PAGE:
In this special edition of IDEAS, you'll hear him as you've never heard him before. This program draws on 50 hours of recorded conversations with Mandela, held for many years in Johannesburg by archivists at the Nelson Mandela Centre of Memory. IDEAS is the first radio program anywhere in the world to be given full access to these remarkable recordings.
The man chosen to record Mandela's life story was Rick Stengel, a young reporter working in South Africa for Rolling Stone magazine. From 1992 to 1996, Stengel shadowed Mandela, using his small cassette machine to record the stories which would help in the writing of Mandela's autobiography, 'Long Walk to Freedom'.
The release of the tapes was negotiated by former CBC radio producer, and now independent filmmaker, Robin Benger. He spent his early years in South Africa, was a student activist against apartheid, and was kicked out of the country because of it.
The interviews are personal and intimate; as you'll see in this animated excerpt from the tapes:
The two other key voices in the documentary are the current managing editor of Time Magazine Rick Stengel and freelance radio producer Robin Benger.
Robin Benger recently spoke to Rick Stengel about working with Nelson Mandela and the impact of that relationship. Below are a few excepts from the conversation, followed by the audio from the interview.
He hadn't done an interview in 27 years, he had no idea about the media world. How did you get under his skin?
Part of it was we just ended up spending so much time together and he came to trust me. Also because this was outside of the usual media interview process, everything we talked about was meant for the book, and it wasn't for a newspaper story or a magazine story or a web story. He understood the importance of his own autobiography because it would become a kind of bible for young people all over the world who were looking to help change their countries for the better.
How did you end up interviewing Mandela for three years?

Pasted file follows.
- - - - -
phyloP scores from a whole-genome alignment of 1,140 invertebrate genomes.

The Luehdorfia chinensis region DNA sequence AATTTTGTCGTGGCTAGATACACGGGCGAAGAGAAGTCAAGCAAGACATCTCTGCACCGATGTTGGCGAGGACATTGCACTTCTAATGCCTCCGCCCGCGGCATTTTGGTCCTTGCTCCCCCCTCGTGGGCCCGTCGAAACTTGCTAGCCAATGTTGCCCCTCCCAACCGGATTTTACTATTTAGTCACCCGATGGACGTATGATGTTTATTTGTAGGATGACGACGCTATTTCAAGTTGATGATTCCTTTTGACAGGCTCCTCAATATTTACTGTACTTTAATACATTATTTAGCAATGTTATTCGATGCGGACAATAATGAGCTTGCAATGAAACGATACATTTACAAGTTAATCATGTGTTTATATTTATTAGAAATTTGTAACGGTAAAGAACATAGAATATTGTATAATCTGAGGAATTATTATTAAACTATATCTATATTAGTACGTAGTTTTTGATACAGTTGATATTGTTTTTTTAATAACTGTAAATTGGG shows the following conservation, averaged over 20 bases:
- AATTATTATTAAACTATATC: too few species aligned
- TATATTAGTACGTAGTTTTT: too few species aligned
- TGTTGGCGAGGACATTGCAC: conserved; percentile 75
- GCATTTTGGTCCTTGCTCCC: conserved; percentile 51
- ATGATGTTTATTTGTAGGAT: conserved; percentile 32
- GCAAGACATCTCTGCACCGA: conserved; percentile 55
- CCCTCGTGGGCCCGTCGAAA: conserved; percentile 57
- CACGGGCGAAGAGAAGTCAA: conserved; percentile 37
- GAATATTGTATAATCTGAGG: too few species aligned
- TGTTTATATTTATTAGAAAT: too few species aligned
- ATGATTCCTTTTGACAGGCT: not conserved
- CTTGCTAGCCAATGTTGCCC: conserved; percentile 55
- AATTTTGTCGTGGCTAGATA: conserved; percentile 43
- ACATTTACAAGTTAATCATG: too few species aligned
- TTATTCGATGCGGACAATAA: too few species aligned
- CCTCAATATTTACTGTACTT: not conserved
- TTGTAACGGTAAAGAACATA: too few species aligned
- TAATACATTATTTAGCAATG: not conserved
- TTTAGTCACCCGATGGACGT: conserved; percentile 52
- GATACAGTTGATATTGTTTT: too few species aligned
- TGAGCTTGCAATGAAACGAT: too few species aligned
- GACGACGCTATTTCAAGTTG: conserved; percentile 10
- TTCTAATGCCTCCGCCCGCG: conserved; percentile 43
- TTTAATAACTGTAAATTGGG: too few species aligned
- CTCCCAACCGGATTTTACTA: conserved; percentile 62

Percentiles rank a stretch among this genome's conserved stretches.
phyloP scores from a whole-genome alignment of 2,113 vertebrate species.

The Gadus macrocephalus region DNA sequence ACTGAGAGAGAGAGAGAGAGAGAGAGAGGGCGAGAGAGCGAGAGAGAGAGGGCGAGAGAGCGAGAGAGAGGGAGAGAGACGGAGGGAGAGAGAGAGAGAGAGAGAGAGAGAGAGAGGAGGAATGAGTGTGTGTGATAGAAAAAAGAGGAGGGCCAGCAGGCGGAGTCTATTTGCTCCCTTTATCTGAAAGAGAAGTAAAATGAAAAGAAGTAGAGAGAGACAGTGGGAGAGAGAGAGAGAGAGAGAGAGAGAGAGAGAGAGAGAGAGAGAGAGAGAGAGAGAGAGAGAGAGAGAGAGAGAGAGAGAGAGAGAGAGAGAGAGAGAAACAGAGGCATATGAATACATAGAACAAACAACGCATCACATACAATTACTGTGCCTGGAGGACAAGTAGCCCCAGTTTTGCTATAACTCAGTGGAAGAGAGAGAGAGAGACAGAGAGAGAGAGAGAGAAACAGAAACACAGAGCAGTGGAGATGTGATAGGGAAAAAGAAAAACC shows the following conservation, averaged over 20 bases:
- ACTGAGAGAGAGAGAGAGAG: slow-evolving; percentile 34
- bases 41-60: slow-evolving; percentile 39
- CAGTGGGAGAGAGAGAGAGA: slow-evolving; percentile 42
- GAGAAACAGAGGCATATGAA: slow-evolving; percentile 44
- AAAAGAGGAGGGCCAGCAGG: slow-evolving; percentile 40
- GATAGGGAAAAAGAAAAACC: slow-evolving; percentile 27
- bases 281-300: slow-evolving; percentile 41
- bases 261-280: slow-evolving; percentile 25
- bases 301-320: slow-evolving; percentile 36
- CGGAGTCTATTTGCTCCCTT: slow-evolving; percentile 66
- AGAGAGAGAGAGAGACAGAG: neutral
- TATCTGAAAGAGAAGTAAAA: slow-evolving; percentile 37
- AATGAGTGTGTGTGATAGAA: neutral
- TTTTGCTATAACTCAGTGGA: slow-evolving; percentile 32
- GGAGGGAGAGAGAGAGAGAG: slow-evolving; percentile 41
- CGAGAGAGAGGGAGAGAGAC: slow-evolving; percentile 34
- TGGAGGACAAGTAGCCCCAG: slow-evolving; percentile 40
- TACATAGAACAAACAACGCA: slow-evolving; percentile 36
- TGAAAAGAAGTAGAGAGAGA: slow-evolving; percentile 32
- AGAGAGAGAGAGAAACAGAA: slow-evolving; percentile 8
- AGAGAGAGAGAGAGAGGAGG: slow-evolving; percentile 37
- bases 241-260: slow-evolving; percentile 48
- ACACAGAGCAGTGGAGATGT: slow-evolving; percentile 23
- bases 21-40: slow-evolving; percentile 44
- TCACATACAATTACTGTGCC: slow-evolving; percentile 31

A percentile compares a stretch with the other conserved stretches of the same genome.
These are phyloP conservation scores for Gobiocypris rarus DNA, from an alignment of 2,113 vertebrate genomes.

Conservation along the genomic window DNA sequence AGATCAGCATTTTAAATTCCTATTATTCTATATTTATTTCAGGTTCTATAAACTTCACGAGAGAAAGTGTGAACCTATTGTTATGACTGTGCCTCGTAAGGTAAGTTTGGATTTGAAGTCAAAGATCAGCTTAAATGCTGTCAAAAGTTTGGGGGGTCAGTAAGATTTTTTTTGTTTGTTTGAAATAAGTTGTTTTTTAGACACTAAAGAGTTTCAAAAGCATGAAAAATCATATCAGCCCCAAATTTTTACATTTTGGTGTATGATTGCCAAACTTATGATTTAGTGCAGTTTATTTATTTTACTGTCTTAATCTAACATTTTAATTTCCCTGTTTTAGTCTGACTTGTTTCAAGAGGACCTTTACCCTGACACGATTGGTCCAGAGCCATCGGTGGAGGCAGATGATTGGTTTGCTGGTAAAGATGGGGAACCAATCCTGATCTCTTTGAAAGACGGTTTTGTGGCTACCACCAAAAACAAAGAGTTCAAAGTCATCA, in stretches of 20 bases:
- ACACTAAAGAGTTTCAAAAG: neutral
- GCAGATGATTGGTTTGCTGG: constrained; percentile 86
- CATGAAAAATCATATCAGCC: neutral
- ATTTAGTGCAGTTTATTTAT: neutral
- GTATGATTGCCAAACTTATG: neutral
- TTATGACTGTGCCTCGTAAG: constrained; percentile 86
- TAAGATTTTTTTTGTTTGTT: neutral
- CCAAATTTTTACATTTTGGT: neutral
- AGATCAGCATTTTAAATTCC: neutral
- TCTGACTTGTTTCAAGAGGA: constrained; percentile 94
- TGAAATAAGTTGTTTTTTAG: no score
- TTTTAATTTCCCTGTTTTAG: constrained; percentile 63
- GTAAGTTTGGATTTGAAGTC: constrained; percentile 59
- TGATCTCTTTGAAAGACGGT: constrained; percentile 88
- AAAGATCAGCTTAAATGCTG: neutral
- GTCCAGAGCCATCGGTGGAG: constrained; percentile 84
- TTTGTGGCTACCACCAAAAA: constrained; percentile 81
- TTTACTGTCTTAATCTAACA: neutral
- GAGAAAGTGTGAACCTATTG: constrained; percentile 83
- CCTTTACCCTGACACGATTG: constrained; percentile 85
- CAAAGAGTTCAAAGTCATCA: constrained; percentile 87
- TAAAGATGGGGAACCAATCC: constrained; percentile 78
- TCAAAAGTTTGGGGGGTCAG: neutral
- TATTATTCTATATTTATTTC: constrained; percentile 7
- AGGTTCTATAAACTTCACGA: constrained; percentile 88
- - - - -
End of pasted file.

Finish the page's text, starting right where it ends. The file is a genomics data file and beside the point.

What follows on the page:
It was more like two years and part of that was completely selfish. I mean, I was witness to history in an intimate way and I basically said to him early on after the first three weeks; I'm happy to be your sidekick or your mascot; I would like to just hang around with you every day and even if we don't have an interview session, I'd like to be with you. And he basically said fine.
Did you see your role in part as interpreting Mandela to the western world?
Yes. I've looked [back] at the transcripts and I have to say, it's embarrassing how little knowledge I had. When they hired me I had never met him before, I wasn't an expert in the history of the ANC, I had written one book about life in a small town in South Africa, so I was learning on the job.
I saw myself as a representative in a way for the general reader. If I didn't know about something, the general reader wouldn't know. Part of what I realize needed to be done was, he needed to explain his life, the story of South Africa, the story of his rebellion and revolution, and the struggle to a much larger audience and it needed to be universal as well as particular.
The transcript suggest lots of interruptions. You both must have been under enormous pressure. You were dealing with a man who could have been assassinated any moment. Give us a sense of how much pressure there was.
'It wasn't like he was the president of South Africa. But he was the head of an organization (the ANC) that had only recently been legalized and didn't have a firm structure. So, some of the interruptions came from the fact that if there was a crisis at any given time people just barged into the office. That's why when we did most of our interviews they were very early in the morning, 6 a.m., 6:30 a.m. and the idea was we wouldn't be interrupted at that hour. He's a very early riser so he gets a lot done before a lot of people get up.
But yes, part of the power of the situation was that South Africa was at a knife's edge. The country could have been plunged into civil war; they were the writing the constitution; preparing for the election; it was an incredibly rich and dangerous time in South African history and he was the pivotal person. Fortunately, he made the right call most of the time.
In your book 'Mandela's Way' you list the qualities that he represents and I'm interested in whether he had an effect on your life. Do you find yourself asking yourself what would Mandela do?
I wish I asked myself that more often than I do and certainly when I was working with him and when we were working on Long Walk to Freedom it was wonderful to have him internalized inside myself and part of the reason I wrote Mandela's Way is that I hoped that everybody could gain from that experience. There is not a human being on the planet who wouldn't benefit from saying 'What would Nelson Mandela do'.
Here is the audio from the interview between Rick Stengel and Robin Benger
Rick Stengel and Robin Benger interview (audio runs 13:30)